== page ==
Are you eating the marshmallow?

Marshmallow TestThere was a famous study done at Stanford University over 30 years ago.  In the study, children were left alone in a room with a marshmallow. They were told that if they didn’t eat it, they would be given another one in fifteen minutes.  What do you think you would have done if you were left in the room at age 5?

If you watch the video (below), the reactions of the kids are pretty entertaining.  Some kids wait while other kids eat the marshmallow.  Meanwhile, some kids played with the marshmallow and licked it, and one kid pulled out the inside to eat and then put the rest of the marshmallow back together.

The study traced these kids for 30 years after the study was done, and here is what they found.  The kids who didn’t eat it were found to significantly more successful than the group who ate the marshmallow.  They had higher SAT scores, got into more famous colleges, and had better marriages.  The results were statistically significant.

One thing the study would like you to take away is that it is useful to delay gratification for 15 minutes.  Something that successful people have to come to grips with early.

Think about it.

Like taking a really hard class in college in order to take better electives and get better majors later.  Learning how to study contract law or Torts inside on a beautiful day because 1L grades in law school are really important.  Taking more interesting yet lowering paying jobs early in your career or becoming an entrepreneur earlier in your career understanding what it will lead to more opportunities 5 to 10 years later.  Or even taking two years out to go to business school even though it’s costing you two years of salary in the short term. Because in the end you’ll be much better off.

The part that interests me here is that people from lower socio-economic backgrounds are at a disadvantage during the test.  In part because their journey tends to have a higher percentage of delays of gratification (or no gratification) than their peers growing up.  This means kids who don’t ever have as much in front of them may be less likely to pass up on something when they finally have it. And kids who have been let down might have the idea that the person will come back and give them the second marshmallow.  Practically speaking maybe they’ve never seen a time when taking less money made sense or when taking two years off to pay to go to school made sense, because they’ve always lived paycheck to paycheck.  Or because their lives have always been unstable or filled with “failure”, they can’t rely on future promises from other people.  This is why many of these folks opt out of higher loan payments for college and couldn’t imagine turning down a job in corporate American to start a business.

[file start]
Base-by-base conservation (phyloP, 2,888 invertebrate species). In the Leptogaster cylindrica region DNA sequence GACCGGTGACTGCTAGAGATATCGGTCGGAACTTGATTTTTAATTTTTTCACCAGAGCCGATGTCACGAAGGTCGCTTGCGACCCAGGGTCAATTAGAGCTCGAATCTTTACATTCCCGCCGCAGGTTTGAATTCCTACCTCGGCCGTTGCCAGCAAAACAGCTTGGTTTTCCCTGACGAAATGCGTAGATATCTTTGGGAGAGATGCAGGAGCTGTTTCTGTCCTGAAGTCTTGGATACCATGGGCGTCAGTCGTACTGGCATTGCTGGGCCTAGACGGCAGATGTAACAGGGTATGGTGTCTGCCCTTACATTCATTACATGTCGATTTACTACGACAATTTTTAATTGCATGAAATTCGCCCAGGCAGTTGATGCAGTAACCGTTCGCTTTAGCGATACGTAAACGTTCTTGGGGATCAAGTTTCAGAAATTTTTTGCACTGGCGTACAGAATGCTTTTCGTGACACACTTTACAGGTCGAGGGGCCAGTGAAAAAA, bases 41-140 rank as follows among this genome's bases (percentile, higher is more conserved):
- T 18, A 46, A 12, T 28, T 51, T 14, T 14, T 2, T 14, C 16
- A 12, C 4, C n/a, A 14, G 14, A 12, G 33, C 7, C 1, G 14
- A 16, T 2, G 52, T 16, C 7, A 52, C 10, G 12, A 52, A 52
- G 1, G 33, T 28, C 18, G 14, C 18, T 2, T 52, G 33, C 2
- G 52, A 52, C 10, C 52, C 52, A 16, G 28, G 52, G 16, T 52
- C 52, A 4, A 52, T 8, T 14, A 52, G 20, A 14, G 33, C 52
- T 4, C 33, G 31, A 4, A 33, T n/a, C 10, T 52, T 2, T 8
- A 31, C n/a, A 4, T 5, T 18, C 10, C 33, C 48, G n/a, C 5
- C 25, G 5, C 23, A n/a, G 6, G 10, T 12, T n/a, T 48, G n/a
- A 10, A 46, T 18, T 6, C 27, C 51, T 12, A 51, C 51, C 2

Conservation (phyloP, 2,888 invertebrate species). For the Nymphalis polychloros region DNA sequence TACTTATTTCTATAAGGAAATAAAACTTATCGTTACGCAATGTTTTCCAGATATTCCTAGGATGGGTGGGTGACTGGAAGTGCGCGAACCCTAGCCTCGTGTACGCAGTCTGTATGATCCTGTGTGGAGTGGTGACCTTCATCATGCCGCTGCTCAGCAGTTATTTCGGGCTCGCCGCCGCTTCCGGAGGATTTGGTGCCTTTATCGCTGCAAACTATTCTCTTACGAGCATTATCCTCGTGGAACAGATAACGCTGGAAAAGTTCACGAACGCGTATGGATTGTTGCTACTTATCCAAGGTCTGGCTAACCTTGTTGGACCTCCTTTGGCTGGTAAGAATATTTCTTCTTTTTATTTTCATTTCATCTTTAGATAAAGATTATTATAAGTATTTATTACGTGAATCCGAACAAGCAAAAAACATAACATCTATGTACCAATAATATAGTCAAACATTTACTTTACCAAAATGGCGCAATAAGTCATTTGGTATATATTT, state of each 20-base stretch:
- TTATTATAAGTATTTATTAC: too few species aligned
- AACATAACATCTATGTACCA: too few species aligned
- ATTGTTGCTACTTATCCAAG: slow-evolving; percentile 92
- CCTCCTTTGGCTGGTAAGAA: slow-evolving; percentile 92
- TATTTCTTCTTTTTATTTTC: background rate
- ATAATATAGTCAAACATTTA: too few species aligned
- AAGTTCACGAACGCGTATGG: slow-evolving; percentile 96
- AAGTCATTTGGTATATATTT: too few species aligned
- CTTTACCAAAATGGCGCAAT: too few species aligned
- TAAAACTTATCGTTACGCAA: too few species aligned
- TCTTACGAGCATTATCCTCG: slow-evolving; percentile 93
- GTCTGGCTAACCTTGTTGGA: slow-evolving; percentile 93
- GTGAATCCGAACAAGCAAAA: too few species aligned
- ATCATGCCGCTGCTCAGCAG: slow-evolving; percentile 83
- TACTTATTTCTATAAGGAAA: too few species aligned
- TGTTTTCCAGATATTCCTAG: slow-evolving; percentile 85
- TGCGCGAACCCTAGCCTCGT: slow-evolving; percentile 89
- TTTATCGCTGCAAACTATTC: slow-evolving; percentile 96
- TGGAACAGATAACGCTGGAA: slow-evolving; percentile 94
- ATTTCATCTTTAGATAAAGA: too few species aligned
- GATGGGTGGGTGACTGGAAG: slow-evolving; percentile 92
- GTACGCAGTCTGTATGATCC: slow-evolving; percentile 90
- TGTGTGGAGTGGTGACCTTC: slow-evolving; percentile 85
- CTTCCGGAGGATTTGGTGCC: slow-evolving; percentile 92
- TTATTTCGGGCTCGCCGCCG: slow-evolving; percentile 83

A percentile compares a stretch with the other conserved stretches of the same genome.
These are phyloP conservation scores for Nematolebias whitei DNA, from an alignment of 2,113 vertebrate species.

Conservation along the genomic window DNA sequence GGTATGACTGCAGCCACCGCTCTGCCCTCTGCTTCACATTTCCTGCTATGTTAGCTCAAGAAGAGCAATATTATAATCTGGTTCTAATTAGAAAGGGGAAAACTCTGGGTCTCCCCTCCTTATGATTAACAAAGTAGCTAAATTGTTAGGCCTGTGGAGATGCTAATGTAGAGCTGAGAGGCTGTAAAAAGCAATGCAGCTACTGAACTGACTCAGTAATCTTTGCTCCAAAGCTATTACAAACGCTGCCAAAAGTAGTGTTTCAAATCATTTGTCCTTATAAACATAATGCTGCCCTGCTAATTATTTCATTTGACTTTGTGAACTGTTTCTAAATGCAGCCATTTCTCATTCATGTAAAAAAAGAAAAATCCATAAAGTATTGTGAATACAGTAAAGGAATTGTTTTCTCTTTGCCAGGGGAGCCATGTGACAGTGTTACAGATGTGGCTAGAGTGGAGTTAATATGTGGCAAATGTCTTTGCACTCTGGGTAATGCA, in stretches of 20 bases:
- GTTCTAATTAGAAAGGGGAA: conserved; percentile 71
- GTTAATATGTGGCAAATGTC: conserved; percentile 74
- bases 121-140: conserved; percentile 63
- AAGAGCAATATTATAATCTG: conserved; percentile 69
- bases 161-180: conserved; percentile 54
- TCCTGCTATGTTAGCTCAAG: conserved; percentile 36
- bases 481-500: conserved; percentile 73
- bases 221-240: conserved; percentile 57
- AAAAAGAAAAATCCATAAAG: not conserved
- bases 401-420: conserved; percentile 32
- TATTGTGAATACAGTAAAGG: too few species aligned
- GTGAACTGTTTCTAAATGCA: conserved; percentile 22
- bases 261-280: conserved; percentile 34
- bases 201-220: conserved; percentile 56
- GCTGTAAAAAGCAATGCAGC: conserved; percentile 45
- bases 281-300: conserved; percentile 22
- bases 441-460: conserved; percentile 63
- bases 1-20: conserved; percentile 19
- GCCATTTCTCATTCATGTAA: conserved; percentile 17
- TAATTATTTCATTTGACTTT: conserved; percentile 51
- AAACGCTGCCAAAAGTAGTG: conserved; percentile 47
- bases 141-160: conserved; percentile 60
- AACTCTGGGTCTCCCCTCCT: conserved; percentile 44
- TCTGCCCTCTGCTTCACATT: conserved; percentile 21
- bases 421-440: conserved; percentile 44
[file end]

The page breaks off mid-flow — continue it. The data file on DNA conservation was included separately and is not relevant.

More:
From the study, four ideas quickly come to mind:

  1. More often than not, it’s best not to eat the marshmallow.
  2. We have to figure out ways to help those who haven’t had as many marshmallows as kids to still not eat it too quickly.
  3. Sometimes it might be best to let people keep the marshmallow, even if they don’t eat it – and maybe decide later.  This is still delaying gratification.
  4. On the other hand, in some cases it might be best to eat the marshmallow.  What if you don’t want a second one or if you could find a another in under 15 minutes?

What about you?  What’s your marshmallow right now, and are you eating it?  If so, are you sure you should be?


See below for a video of kids who took part in the study.

Monday, December 16th, 2013 Careers, Diversity

2 Comments to Are you eating the marshmallow?

Ricardo Gonzalez
December 17, 2013

Very interesting stuff. One thought that comes to mind is the idea of present value. Yes, if you save money today, you will have more money later but not necessarily be “worth” more. Delayed gratification can lead to more “success” but there’s something to be said for enjoying the now.

Jeremy C Wilson
December 17, 2013

@Ricardo Gonzalez Thanks for commenting!

I definitely understand your concept of present value and I agree that it should definitely be discussed. On the other hand, I also wonder how much that would apply to a five year old. Do you think a five year old could adequately understand the trade-off of enjoying the now versus having success? Or was this study testing things that were built in and inherently more biological and psychological? To that end, I wonder how the testing would change if you brought in a different age group.

Just a thought.

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Jeremy C Wilson is a JD-MBA alumni using his site to share information on education, the social enterprise revolution, entrepreneurship, and doing things differently. Feel free to send along questions or comments as you read.


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